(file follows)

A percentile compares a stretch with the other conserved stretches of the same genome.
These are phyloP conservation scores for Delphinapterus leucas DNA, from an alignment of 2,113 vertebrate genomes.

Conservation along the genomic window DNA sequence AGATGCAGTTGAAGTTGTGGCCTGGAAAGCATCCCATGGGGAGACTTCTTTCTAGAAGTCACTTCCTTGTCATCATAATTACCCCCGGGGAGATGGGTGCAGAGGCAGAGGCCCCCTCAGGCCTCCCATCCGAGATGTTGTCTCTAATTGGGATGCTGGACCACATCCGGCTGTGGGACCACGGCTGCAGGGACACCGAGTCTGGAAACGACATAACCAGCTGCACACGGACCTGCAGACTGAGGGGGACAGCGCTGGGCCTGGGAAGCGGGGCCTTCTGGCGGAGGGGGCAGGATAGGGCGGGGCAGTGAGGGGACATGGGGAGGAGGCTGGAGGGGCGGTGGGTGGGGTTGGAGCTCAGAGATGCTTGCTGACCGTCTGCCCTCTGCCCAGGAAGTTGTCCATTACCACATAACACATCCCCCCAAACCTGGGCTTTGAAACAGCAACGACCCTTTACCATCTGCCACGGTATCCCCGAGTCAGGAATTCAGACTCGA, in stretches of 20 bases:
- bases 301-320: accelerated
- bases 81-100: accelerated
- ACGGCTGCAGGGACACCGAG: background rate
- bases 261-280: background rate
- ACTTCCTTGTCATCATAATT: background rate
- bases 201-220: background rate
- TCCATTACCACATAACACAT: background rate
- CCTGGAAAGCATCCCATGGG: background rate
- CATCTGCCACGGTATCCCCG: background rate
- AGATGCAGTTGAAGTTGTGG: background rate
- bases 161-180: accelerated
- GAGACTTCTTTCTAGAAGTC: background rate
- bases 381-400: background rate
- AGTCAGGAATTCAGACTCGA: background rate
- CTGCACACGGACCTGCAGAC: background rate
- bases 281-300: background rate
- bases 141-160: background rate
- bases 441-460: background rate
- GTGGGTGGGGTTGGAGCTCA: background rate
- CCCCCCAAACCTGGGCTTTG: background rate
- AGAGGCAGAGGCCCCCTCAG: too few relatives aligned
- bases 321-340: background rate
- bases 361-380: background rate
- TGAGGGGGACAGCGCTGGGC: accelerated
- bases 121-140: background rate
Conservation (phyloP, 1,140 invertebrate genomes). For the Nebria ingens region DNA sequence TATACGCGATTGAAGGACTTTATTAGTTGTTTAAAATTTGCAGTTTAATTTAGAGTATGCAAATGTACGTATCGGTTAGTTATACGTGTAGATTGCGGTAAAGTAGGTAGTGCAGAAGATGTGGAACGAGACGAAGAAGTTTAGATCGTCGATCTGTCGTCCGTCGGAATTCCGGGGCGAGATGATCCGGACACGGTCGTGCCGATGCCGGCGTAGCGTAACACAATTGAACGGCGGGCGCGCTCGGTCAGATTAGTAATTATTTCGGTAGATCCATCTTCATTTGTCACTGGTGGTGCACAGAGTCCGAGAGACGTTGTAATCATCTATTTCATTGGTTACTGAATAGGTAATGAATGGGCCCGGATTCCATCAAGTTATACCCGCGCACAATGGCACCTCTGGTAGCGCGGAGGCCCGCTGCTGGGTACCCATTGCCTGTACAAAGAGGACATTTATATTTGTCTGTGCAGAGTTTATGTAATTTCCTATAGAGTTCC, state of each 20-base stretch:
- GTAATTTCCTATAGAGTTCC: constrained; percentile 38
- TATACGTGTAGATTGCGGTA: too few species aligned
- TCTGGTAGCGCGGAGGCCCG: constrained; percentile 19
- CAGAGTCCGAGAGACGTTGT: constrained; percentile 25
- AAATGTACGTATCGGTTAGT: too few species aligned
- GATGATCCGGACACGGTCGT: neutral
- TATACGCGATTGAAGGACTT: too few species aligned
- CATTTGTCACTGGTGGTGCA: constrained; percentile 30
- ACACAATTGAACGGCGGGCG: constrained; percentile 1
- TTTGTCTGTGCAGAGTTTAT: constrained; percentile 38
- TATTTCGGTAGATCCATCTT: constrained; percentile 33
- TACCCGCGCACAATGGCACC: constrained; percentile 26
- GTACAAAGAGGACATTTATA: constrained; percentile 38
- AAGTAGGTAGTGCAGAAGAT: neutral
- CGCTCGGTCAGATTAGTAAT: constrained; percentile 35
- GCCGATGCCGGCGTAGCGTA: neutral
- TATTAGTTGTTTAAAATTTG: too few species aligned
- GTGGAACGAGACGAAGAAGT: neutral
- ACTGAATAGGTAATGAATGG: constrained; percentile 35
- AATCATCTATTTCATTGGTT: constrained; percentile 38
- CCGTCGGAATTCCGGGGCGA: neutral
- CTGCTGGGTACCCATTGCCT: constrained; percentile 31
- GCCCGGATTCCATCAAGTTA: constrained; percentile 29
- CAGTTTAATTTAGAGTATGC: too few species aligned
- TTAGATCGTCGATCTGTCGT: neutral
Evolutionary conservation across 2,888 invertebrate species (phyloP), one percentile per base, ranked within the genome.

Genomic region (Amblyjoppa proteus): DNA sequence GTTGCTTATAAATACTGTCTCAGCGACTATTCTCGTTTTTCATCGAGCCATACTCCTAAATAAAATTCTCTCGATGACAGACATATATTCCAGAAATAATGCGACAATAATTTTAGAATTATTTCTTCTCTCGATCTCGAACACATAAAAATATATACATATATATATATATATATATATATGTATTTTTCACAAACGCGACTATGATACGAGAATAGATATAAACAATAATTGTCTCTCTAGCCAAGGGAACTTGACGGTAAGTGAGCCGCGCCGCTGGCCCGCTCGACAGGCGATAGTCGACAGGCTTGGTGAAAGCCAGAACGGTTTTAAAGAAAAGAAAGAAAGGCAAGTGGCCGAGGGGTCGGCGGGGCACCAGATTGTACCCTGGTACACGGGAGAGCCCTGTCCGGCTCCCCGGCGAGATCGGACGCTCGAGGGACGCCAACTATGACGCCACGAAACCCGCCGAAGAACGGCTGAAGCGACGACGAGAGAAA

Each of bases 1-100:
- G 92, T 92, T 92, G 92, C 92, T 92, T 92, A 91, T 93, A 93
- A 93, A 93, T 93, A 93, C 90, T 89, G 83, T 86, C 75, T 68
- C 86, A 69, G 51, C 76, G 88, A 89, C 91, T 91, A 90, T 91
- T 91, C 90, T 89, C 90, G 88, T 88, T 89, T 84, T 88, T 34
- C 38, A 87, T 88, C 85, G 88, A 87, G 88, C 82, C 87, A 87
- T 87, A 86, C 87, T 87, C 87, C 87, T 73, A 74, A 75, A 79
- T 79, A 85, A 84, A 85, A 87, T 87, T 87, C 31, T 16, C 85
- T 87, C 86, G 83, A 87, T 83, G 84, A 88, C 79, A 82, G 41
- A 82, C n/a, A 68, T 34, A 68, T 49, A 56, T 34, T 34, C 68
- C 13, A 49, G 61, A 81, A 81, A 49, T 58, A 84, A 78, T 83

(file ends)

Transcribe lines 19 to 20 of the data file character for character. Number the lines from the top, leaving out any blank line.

- bases 281-300: background rate
- bases 141-160: background rate